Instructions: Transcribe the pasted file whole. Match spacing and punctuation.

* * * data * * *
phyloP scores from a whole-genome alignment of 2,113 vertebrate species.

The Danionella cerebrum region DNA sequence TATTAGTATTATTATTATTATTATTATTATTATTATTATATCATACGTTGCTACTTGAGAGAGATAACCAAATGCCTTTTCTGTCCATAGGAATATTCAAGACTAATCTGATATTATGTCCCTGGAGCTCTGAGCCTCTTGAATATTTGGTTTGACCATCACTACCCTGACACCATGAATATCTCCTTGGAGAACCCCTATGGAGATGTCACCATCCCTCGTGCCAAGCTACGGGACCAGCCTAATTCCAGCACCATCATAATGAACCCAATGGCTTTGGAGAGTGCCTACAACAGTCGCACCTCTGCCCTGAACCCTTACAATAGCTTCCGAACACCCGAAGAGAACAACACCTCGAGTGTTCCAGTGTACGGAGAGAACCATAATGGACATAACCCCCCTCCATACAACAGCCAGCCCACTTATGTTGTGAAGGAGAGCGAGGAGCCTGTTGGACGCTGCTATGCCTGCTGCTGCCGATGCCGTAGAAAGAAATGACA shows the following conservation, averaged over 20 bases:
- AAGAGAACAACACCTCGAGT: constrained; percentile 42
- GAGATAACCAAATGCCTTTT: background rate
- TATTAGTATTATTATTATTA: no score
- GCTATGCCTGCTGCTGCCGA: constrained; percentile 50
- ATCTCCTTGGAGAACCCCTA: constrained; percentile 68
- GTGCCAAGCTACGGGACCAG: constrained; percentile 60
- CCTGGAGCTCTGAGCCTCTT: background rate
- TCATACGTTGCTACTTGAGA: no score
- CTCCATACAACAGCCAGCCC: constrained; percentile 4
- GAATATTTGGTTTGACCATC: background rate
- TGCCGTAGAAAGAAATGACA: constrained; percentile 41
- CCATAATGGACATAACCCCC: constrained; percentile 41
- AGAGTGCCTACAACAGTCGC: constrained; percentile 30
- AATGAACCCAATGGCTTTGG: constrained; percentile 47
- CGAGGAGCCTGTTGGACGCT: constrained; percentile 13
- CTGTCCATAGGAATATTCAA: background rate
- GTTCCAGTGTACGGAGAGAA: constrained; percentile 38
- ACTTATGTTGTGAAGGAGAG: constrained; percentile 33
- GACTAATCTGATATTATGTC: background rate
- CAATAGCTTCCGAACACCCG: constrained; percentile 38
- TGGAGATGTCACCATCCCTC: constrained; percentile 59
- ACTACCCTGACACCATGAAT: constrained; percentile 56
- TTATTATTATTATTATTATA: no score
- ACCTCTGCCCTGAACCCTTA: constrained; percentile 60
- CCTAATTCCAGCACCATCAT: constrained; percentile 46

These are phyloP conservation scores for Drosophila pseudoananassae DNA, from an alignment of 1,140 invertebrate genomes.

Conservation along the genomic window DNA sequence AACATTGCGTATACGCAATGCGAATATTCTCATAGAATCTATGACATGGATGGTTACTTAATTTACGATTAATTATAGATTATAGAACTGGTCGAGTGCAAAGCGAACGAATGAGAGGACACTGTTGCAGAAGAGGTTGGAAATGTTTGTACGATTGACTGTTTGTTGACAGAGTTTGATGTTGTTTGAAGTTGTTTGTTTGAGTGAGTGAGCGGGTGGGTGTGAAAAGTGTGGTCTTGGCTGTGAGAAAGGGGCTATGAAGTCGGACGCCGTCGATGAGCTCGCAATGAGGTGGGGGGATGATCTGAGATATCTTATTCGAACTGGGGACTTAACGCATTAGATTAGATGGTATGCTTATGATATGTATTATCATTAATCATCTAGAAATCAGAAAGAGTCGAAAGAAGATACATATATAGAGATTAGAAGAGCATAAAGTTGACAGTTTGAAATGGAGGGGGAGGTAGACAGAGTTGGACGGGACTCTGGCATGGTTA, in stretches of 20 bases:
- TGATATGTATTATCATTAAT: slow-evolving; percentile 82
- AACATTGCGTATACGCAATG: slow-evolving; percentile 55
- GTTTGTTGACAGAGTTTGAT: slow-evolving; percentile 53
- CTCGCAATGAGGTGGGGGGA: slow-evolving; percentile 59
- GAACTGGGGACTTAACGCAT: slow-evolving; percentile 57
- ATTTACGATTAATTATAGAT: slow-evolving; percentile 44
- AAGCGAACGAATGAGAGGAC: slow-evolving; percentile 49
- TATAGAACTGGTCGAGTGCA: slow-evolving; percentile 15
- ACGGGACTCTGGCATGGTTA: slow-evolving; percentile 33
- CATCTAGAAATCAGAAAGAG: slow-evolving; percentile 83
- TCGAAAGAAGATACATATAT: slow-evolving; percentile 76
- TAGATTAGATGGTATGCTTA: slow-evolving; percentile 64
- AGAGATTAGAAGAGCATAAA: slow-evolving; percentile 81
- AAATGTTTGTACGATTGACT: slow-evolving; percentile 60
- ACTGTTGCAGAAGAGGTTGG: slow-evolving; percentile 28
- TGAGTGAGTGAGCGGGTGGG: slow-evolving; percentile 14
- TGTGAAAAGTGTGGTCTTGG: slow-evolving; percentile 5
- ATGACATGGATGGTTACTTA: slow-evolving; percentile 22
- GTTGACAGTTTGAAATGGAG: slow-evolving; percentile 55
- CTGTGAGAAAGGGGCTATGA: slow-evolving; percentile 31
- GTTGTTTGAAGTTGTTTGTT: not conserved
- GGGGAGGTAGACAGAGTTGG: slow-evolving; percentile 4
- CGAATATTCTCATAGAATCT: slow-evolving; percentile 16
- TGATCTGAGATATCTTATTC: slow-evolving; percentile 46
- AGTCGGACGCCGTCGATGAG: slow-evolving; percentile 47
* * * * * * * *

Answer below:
phyloP scores from a whole-genome alignment of 2,113 vertebrate species.

The Danionella cerebrum region DNA sequence TATTAGTATTATTATTATTATTATTATTATTATTATTATATCATACGTTGCTACTTGAGAGAGATAACCAAATGCCTTTTCTGTCCATAGGAATATTCAAGACTAATCTGATATTATGTCCCTGGAGCTCTGAGCCTCTTGAATATTTGGTTTGACCATCACTACCCTGACACCATGAATATCTCCTTGGAGAACCCCTATGGAGATGTCACCATCCCTCGTGCCAAGCTACGGGACCAGCCTAATTCCAGCACCATCATAATGAACCCAATGGCTTTGGAGAGTGCCTACAACAGTCGCACCTCTGCCCTGAACCCTTACAATAGCTTCCGAACACCCGAAGAGAACAACACCTCGAGTGTTCCAGTGTACGGAGAGAACCATAATGGACATAACCCCCCTCCATACAACAGCCAGCCCACTTATGTTGTGAAGGAGAGCGAGGAGCCTGTTGGACGCTGCTATGCCTGCTGCTGCCGATGCCGTAGAAAGAAATGACA shows the following conservation, averaged over 20 bases:
- AAGAGAACAACACCTCGAGT: constrained; percentile 42
- GAGATAACCAAATGCCTTTT: background rate
- TATTAGTATTATTATTATTA: no score
- GCTATGCCTGCTGCTGCCGA: constrained; percentile 50
- ATCTCCTTGGAGAACCCCTA: constrained; percentile 68
- GTGCCAAGCTACGGGACCAG: constrained; percentile 60
- CCTGGAGCTCTGAGCCTCTT: background rate
- TCATACGTTGCTACTTGAGA: no score
- CTCCATACAACAGCCAGCCC: constrained; percentile 4
- GAATATTTGGTTTGACCATC: background rate
- TGCCGTAGAAAGAAATGACA: constrained; percentile 41
- CCATAATGGACATAACCCCC: constrained; percentile 41
- AGAGTGCCTACAACAGTCGC: constrained; percentile 30
- AATGAACCCAATGGCTTTGG: constrained; percentile 47
- CGAGGAGCCTGTTGGACGCT: constrained; percentile 13
- CTGTCCATAGGAATATTCAA: background rate
- GTTCCAGTGTACGGAGAGAA: constrained; percentile 38
- ACTTATGTTGTGAAGGAGAG: constrained; percentile 33
- GACTAATCTGATATTATGTC: background rate
- CAATAGCTTCCGAACACCCG: constrained; percentile 38
- TGGAGATGTCACCATCCCTC: constrained; percentile 59
- ACTACCCTGACACCATGAAT: constrained; percentile 56
- TTATTATTATTATTATTATA: no score
- ACCTCTGCCCTGAACCCTTA: constrained; percentile 60
- CCTAATTCCAGCACCATCAT: constrained; percentile 46

These are phyloP conservation scores for Drosophila pseudoananassae DNA, from an alignment of 1,140 invertebrate genomes.

Conservation along the genomic window DNA sequence AACATTGCGTATACGCAATGCGAATATTCTCATAGAATCTATGACATGGATGGTTACTTAATTTACGATTAATTATAGATTATAGAACTGGTCGAGTGCAAAGCGAACGAATGAGAGGACACTGTTGCAGAAGAGGTTGGAAATGTTTGTACGATTGACTGTTTGTTGACAGAGTTTGATGTTGTTTGAAGTTGTTTGTTTGAGTGAGTGAGCGGGTGGGTGTGAAAAGTGTGGTCTTGGCTGTGAGAAAGGGGCTATGAAGTCGGACGCCGTCGATGAGCTCGCAATGAGGTGGGGGGATGATCTGAGATATCTTATTCGAACTGGGGACTTAACGCATTAGATTAGATGGTATGCTTATGATATGTATTATCATTAATCATCTAGAAATCAGAAAGAGTCGAAAGAAGATACATATATAGAGATTAGAAGAGCATAAAGTTGACAGTTTGAAATGGAGGGGGAGGTAGACAGAGTTGGACGGGACTCTGGCATGGTTA, in stretches of 20 bases:
- TGATATGTATTATCATTAAT: slow-evolving; percentile 82
- AACATTGCGTATACGCAATG: slow-evolving; percentile 55
- GTTTGTTGACAGAGTTTGAT: slow-evolving; percentile 53
- CTCGCAATGAGGTGGGGGGA: slow-evolving; percentile 59
- GAACTGGGGACTTAACGCAT: slow-evolving; percentile 57
- ATTTACGATTAATTATAGAT: slow-evolving; percentile 44
- AAGCGAACGAATGAGAGGAC: slow-evolving; percentile 49
- TATAGAACTGGTCGAGTGCA: slow-evolving; percentile 15
- ACGGGACTCTGGCATGGTTA: slow-evolving; percentile 33
- CATCTAGAAATCAGAAAGAG: slow-evolving; percentile 83
- TCGAAAGAAGATACATATAT: slow-evolving; percentile 76
- TAGATTAGATGGTATGCTTA: slow-evolving; percentile 64
- AGAGATTAGAAGAGCATAAA: slow-evolving; percentile 81
- AAATGTTTGTACGATTGACT: slow-evolving; percentile 60
- ACTGTTGCAGAAGAGGTTGG: slow-evolving; percentile 28
- TGAGTGAGTGAGCGGGTGGG: slow-evolving; percentile 14
- TGTGAAAAGTGTGGTCTTGG: slow-evolving; percentile 5
- ATGACATGGATGGTTACTTA: slow-evolving; percentile 22
- GTTGACAGTTTGAAATGGAG: slow-evolving; percentile 55
- CTGTGAGAAAGGGGCTATGA: slow-evolving; percentile 31
- GTTGTTTGAAGTTGTTTGTT: not conserved
- GGGGAGGTAGACAGAGTTGG: slow-evolving; percentile 4
- CGAATATTCTCATAGAATCT: slow-evolving; percentile 16
- TGATCTGAGATATCTTATTC: slow-evolving; percentile 46
- AGTCGGACGCCGTCGATGAG: slow-evolving; percentile 47